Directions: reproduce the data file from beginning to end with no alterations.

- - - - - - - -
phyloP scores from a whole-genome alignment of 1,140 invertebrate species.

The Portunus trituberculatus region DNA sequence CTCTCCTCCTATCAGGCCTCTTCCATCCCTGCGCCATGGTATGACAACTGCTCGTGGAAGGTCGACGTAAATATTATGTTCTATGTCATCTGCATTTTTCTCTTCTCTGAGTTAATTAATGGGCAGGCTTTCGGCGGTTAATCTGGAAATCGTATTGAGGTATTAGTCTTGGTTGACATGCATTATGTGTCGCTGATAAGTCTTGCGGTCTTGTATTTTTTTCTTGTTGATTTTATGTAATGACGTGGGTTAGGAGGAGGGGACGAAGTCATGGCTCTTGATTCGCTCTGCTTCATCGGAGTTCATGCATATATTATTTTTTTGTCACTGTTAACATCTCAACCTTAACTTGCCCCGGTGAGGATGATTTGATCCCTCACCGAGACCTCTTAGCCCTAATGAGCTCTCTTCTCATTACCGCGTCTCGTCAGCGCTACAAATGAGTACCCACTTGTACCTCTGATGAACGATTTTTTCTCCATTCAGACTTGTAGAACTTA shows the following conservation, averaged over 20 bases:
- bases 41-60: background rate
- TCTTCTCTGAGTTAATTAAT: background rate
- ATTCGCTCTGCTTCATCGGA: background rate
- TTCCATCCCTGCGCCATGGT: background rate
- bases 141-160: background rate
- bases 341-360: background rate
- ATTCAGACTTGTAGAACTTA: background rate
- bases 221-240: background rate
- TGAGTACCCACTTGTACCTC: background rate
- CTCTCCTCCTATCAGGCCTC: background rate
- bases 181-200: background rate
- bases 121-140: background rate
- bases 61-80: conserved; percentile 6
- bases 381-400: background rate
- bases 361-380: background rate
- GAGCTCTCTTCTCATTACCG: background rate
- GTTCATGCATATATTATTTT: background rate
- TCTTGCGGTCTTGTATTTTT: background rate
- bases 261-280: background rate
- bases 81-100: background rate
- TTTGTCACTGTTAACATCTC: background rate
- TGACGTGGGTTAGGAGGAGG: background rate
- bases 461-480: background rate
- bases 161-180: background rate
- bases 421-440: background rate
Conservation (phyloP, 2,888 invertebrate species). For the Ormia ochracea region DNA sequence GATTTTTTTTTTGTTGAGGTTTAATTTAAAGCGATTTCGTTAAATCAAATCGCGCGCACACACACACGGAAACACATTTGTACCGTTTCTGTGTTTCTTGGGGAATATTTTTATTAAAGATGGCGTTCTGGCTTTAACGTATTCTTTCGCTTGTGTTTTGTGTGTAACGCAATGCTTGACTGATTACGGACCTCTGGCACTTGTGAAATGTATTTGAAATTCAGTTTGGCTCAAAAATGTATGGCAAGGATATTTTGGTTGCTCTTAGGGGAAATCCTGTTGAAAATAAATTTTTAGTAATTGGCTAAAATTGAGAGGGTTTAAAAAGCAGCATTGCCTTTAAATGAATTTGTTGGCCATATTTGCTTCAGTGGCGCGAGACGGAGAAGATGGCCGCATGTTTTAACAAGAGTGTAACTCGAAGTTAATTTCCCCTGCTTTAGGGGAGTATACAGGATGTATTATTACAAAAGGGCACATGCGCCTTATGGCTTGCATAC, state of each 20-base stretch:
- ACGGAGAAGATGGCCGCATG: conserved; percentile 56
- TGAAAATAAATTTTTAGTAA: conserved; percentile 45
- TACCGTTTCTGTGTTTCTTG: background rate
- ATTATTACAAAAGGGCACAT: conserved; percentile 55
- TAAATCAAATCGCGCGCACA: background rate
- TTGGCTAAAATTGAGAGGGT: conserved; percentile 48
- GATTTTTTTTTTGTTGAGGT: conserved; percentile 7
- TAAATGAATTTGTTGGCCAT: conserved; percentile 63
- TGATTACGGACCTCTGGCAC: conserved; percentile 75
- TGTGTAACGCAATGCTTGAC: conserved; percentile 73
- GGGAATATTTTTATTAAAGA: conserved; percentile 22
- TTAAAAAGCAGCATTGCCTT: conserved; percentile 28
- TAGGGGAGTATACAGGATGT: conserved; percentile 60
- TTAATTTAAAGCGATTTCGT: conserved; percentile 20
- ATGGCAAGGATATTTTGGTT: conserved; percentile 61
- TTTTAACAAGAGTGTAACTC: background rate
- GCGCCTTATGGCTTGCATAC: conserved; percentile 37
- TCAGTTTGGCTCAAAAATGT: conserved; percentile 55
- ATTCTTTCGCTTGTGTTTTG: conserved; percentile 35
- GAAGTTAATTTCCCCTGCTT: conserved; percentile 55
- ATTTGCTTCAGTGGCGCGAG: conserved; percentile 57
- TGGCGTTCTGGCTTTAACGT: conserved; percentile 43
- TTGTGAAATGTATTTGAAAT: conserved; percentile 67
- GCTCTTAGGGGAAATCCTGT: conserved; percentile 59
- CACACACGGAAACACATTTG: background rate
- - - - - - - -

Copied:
phyloP scores from a whole-genome alignment of 1,140 invertebrate species.

The Portunus trituberculatus region DNA sequence CTCTCCTCCTATCAGGCCTCTTCCATCCCTGCGCCATGGTATGACAACTGCTCGTGGAAGGTCGACGTAAATATTATGTTCTATGTCATCTGCATTTTTCTCTTCTCTGAGTTAATTAATGGGCAGGCTTTCGGCGGTTAATCTGGAAATCGTATTGAGGTATTAGTCTTGGTTGACATGCATTATGTGTCGCTGATAAGTCTTGCGGTCTTGTATTTTTTTCTTGTTGATTTTATGTAATGACGTGGGTTAGGAGGAGGGGACGAAGTCATGGCTCTTGATTCGCTCTGCTTCATCGGAGTTCATGCATATATTATTTTTTTGTCACTGTTAACATCTCAACCTTAACTTGCCCCGGTGAGGATGATTTGATCCCTCACCGAGACCTCTTAGCCCTAATGAGCTCTCTTCTCATTACCGCGTCTCGTCAGCGCTACAAATGAGTACCCACTTGTACCTCTGATGAACGATTTTTTCTCCATTCAGACTTGTAGAACTTA shows the following conservation, averaged over 20 bases:
- bases 41-60: background rate
- TCTTCTCTGAGTTAATTAAT: background rate
- ATTCGCTCTGCTTCATCGGA: background rate
- TTCCATCCCTGCGCCATGGT: background rate
- bases 141-160: background rate
- bases 341-360: background rate
- ATTCAGACTTGTAGAACTTA: background rate
- bases 221-240: background rate
- TGAGTACCCACTTGTACCTC: background rate
- CTCTCCTCCTATCAGGCCTC: background rate
- bases 181-200: background rate
- bases 121-140: background rate
- bases 61-80: conserved; percentile 6
- bases 381-400: background rate
- bases 361-380: background rate
- GAGCTCTCTTCTCATTACCG: background rate
- GTTCATGCATATATTATTTT: background rate
- TCTTGCGGTCTTGTATTTTT: background rate
- bases 261-280: background rate
- bases 81-100: background rate
- TTTGTCACTGTTAACATCTC: background rate
- TGACGTGGGTTAGGAGGAGG: background rate
- bases 461-480: background rate
- bases 161-180: background rate
- bases 421-440: background rate
Conservation (phyloP, 2,888 invertebrate species). For the Ormia ochracea region DNA sequence GATTTTTTTTTTGTTGAGGTTTAATTTAAAGCGATTTCGTTAAATCAAATCGCGCGCACACACACACGGAAACACATTTGTACCGTTTCTGTGTTTCTTGGGGAATATTTTTATTAAAGATGGCGTTCTGGCTTTAACGTATTCTTTCGCTTGTGTTTTGTGTGTAACGCAATGCTTGACTGATTACGGACCTCTGGCACTTGTGAAATGTATTTGAAATTCAGTTTGGCTCAAAAATGTATGGCAAGGATATTTTGGTTGCTCTTAGGGGAAATCCTGTTGAAAATAAATTTTTAGTAATTGGCTAAAATTGAGAGGGTTTAAAAAGCAGCATTGCCTTTAAATGAATTTGTTGGCCATATTTGCTTCAGTGGCGCGAGACGGAGAAGATGGCCGCATGTTTTAACAAGAGTGTAACTCGAAGTTAATTTCCCCTGCTTTAGGGGAGTATACAGGATGTATTATTACAAAAGGGCACATGCGCCTTATGGCTTGCATAC, state of each 20-base stretch:
- ACGGAGAAGATGGCCGCATG: conserved; percentile 56
- TGAAAATAAATTTTTAGTAA: conserved; percentile 45
- TACCGTTTCTGTGTTTCTTG: background rate
- ATTATTACAAAAGGGCACAT: conserved; percentile 55
- TAAATCAAATCGCGCGCACA: background rate
- TTGGCTAAAATTGAGAGGGT: conserved; percentile 48
- GATTTTTTTTTTGTTGAGGT: conserved; percentile 7
- TAAATGAATTTGTTGGCCAT: conserved; percentile 63
- TGATTACGGACCTCTGGCAC: conserved; percentile 75
- TGTGTAACGCAATGCTTGAC: conserved; percentile 73
- GGGAATATTTTTATTAAAGA: conserved; percentile 22
- TTAAAAAGCAGCATTGCCTT: conserved; percentile 28
- TAGGGGAGTATACAGGATGT: conserved; percentile 60
- TTAATTTAAAGCGATTTCGT: conserved; percentile 20
- ATGGCAAGGATATTTTGGTT: conserved; percentile 61
- TTTTAACAAGAGTGTAACTC: background rate
- GCGCCTTATGGCTTGCATAC: conserved; percentile 37
- TCAGTTTGGCTCAAAAATGT: conserved; percentile 55
- ATTCTTTCGCTTGTGTTTTG: conserved; percentile 35
- GAAGTTAATTTCCCCTGCTT: conserved; percentile 55
- ATTTGCTTCAGTGGCGCGAG: conserved; percentile 57
- TGGCGTTCTGGCTTTAACGT: conserved; percentile 43
- TTGTGAAATGTATTTGAAAT: conserved; percentile 67
- GCTCTTAGGGGAAATCCTGT: conserved; percentile 59
- CACACACGGAAACACATTTG: background rate